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Wanderlust in Coronado

Travelers to southeastern Arizona can revisit its Spanish Colonial history, see pioneer landmarks, stop at a working cattle ranch, and take in the wilderness.

By
Monica Surfaro Spigelman
a vista from Montezuma Pass Overlook in Coronado National Memorial, picture
Photo credit
Photo: Leigh Spigelman
Photo caption
There's isolated, eye-catching vistas at Montezuma Pass Overlook in the Coronado National Memorial.

Travelers who are drawn to uncommon experiences will revel in a southeastern Arizona backcountry journey through Coronado National Memorial. Though lesser-known, this memorial and the areas surrounding it are a gold mine of both natural beauty and centuries-old folklore, with landmarks that recall pioneer days and legends of gold, and rugged roads that weave for miles around extraordinary vistas of the San Pedro River Valley.

Leading Up to Coronado
The road to the Coronado experience begins with a departure from Sierra Vista. If you have time before setting out on your journey south to the Memorial, stop to savor this area. Historic Fort Huachuca and nearby San Pedro (with its abundant birding opportunities) make Sierra Vista a destination in its own right.

Heading south on SR 92 from Sierra Vista to Ramsey Canyon Road, you'll encounter another site worth a stop: Brown Canyon Ranch. Established around 1800, Brown Canyon Ranch now offers an absorbing look at pioneering ranch life through exhibits in the historic adobe. Visitors also can enjoy bird watching along a lush pond. The Nature Conservancy's Ramsey Canyon Preserve, celebrated for the impressive diversity of plant and animal life housed within its high canyon walls, is nearby.

Those seeking sweeping views of the area also should make time to visit Our Lady of Sierras Shrine. To reach this site, drive south about 7 more miles on SR 92 and turn right after mile marker 333, following signs to the shrine. From its chapel and beautiful grounds, there are panoramic views of the San Pedro Valley you won't want to miss.

Coronado National Memorial Highlights
Two miles east of the shrine is the turnoff to Coronado National Memorial, which is the crown jewel of this backcountry adventure. At 4,750-acres, it is the largest memorial in the National Parks System (NPS) and the only NPS site to commemorate Francisco Vázquez de Coronado's mid-16th century quest to find the Seven Cities of Gold.

Arrive early to take advantage of the site's extensive recreational opportunities, including a short, but strenuous, hike to explore Coronado Cave, rumored to have been an Apache hideaway. Stop at the visitor center to browse colorful displays that relive Coronado's epic search for the fabled Cities of Gold. Enjoy trying on chain mail armor or thumbing through scrapbooks of wildlife sightings.

A journey through the memorial isn't complete without exploring what is arguably the most striking natural feature of the site: Montezuma Pass. A 3-mile climb up the memorial's dirt and gravel road leads to the Montezuma Pass Overlook. The Pass stands at more than 6,575 feet, a viewpoint from which the San Pedro and San Raphael valleys loom large, with Mexico in the distance. What comes through at this vantage is the immensity of the landscape and the history hidden here.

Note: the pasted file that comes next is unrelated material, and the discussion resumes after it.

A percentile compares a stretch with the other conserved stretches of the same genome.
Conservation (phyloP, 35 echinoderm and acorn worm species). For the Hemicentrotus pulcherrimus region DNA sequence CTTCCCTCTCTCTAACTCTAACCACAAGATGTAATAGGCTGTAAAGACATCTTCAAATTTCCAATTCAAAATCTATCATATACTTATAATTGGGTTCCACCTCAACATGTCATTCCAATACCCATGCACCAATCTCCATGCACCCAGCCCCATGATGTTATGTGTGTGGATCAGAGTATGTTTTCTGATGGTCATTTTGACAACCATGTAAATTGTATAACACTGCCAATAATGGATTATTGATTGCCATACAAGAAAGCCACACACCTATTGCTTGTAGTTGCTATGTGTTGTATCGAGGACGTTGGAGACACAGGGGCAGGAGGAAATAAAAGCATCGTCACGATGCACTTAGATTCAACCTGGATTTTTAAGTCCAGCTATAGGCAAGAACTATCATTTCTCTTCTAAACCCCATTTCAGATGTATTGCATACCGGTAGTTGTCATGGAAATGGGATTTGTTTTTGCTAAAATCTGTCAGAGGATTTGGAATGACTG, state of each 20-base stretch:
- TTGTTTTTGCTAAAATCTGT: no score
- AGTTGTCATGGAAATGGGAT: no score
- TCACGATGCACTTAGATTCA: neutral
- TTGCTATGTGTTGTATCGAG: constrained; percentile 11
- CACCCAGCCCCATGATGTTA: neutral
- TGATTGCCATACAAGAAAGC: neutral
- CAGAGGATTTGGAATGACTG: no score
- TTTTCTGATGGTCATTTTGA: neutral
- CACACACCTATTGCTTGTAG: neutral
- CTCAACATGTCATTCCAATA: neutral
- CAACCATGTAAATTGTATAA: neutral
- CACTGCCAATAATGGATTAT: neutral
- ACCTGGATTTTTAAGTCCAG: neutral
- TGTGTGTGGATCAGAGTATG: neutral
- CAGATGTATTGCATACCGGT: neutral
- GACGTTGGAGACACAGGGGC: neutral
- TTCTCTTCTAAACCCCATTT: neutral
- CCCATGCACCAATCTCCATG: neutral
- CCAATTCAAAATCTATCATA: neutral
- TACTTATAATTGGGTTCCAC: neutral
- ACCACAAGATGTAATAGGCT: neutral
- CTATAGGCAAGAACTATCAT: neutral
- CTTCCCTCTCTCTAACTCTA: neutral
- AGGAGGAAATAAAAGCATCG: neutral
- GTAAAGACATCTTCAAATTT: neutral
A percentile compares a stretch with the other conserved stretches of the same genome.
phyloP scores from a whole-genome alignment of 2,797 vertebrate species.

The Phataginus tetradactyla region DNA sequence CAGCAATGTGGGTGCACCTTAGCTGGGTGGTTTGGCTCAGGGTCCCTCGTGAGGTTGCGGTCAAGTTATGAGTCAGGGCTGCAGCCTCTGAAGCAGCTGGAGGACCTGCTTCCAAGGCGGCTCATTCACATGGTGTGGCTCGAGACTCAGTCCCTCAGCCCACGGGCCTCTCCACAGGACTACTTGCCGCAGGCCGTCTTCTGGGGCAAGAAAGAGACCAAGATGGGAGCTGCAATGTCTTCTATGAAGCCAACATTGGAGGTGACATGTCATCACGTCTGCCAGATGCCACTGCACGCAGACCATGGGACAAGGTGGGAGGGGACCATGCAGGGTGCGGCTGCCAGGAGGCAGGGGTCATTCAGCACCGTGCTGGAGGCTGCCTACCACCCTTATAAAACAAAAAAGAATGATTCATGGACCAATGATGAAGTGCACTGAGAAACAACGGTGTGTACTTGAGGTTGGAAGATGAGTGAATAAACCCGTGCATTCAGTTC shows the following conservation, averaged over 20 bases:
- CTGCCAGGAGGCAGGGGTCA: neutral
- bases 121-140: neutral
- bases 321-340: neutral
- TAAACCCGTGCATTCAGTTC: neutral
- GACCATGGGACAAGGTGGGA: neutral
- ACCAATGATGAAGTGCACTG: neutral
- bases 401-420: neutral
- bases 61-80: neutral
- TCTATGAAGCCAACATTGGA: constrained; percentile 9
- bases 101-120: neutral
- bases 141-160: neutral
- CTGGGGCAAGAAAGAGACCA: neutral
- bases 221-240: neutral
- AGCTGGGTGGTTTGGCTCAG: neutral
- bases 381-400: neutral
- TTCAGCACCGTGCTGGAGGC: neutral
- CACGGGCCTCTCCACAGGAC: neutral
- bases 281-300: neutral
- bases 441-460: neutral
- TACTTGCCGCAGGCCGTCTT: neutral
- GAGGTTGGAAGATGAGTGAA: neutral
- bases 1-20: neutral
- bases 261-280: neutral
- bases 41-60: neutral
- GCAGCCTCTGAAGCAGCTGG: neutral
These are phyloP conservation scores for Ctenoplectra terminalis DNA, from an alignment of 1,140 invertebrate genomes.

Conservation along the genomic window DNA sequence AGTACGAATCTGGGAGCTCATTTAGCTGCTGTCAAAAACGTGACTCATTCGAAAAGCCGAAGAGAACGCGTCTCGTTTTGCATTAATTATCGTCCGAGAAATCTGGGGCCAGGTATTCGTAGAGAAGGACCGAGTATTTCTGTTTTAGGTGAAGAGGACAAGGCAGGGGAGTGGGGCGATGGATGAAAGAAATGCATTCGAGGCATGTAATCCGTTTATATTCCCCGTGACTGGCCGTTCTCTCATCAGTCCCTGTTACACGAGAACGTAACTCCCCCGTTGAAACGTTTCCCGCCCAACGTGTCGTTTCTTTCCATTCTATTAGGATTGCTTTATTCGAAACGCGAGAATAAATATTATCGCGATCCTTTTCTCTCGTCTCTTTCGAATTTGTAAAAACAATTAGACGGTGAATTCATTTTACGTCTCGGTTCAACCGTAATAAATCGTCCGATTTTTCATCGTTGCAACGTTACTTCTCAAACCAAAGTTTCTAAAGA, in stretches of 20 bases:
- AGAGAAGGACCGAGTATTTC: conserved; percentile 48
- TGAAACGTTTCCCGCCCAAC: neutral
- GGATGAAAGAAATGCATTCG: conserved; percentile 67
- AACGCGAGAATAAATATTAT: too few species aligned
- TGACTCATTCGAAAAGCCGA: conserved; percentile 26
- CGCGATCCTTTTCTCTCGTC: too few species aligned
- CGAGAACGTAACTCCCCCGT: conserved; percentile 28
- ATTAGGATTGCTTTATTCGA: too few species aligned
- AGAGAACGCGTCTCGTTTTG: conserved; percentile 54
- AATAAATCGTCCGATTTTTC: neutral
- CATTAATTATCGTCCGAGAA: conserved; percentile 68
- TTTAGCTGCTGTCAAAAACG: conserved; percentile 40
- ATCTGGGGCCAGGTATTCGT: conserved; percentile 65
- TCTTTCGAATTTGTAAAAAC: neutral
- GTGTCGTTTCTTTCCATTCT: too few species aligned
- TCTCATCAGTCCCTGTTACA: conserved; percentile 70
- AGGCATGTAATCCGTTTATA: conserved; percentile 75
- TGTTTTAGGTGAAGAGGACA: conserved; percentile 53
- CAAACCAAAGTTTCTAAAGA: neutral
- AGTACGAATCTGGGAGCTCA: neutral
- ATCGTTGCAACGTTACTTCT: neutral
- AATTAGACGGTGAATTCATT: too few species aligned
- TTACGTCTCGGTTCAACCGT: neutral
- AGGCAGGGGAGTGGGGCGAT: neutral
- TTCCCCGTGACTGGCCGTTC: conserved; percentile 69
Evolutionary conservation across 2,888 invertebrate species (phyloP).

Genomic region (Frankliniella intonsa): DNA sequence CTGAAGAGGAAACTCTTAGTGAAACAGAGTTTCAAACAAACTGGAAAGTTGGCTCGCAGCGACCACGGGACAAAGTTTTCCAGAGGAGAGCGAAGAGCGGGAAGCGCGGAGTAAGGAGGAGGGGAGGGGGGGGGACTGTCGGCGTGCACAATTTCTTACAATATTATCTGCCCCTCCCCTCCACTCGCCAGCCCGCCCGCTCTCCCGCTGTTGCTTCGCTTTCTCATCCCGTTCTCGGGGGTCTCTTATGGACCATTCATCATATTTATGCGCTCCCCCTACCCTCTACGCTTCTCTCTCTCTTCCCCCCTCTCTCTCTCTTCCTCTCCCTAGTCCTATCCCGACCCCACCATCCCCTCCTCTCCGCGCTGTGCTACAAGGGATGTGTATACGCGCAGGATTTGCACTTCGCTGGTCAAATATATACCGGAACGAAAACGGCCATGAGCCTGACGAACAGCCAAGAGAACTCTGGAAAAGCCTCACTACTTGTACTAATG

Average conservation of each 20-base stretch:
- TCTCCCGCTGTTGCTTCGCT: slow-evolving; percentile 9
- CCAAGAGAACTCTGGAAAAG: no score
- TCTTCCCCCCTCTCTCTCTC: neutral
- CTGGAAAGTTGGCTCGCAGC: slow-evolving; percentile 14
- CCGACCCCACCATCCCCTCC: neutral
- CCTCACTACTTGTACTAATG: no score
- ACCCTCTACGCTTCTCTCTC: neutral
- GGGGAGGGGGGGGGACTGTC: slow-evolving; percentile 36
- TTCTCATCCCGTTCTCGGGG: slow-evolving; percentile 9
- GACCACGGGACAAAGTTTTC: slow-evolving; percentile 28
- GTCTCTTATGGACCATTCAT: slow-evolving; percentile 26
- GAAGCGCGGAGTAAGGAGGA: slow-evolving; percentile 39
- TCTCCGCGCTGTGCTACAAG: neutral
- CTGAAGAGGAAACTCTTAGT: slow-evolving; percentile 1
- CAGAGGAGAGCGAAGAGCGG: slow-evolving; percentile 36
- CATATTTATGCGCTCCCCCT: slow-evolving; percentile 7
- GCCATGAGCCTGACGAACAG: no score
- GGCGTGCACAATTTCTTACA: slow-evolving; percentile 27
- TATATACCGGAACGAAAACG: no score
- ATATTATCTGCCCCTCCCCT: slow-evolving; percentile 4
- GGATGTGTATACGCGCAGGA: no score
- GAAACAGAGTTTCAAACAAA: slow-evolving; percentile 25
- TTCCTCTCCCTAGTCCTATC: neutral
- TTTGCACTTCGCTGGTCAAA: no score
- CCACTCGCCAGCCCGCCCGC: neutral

Scenic Drives and Wine Country
If rough-roading is not your thing, check the status of the scenic Fort Huachuca bypass, and return to Sierra Vista at this point. Those who want the more challenging, yet fun route should continue west along Forest Road 61, beginning a descent from the Pass. The wiggling dirt road, which is very close to the Mexican border, is graded for most passenger cars and studded with turnouts. Soak up the stunning wilderness, and catch glimpses of wildlife that appear almost like props staged to enhance the scenery.

In about 9 miles, Forest Road 61 turns north to a junction with Forest Road 48. Follow this road less than 7 miles to Parker Canyon Lake, which offers trout fishing, trails, and camping.

Pick up AZ State Route 83 to continue an easygoing ride north through Coronado National Forest and ranchlands. The one-room 1912 Canelo School, on the National Register of Historic Places, is worth a stop around mile marker 14. Near mile marker 18, on the east side, is a somewhat hidden turnoff for Black Oak Cemetery, home to the headstones of the area's pioneers.

Wine enthusiasts can follow SR 83 farther north to refresh in Sonoita-Elgin, where there are outstanding inns, restaurants, and craft shopping. Pick up a map at the local chamber kiosk (at intersection of SR 82 and 83) to tap into a vineyard tour.

For a quaint detour, continue on SR 83, turn left at Gardner Canyon Road, and follow signs up a hill to Santa Rita Abbey. Here you'll be greeted by a self-serve gift shop (honesty cash box) next to the chapel that sells jars of honey, notecards, and icons made by the monastic sisters.

Historic Empire Ranch, which has served as a working cattle ranch for the past 140-plus years, is farther north on SR 83, after mile marker 39. Open daily from sunrise to sunset, visitors can explore the Empire Ranch House, a 22-room adobe and wood frame building that dates to 1870 and is listed on the National Register of Historic Places. Interstate 10 also is nearby, and will direct travelers back to Sierra Vista to complete the loop for this trip.

Combined with the epic history of Coronado's search for gold, the rolling, seemingly unspoiled wilderness around each bend lends a rare sense of imagination and adventure to this journey.

This article was first published in Arizona Highroads in November/December 2016. Some facts may have aged gracelessly. Please call ahead to verify information.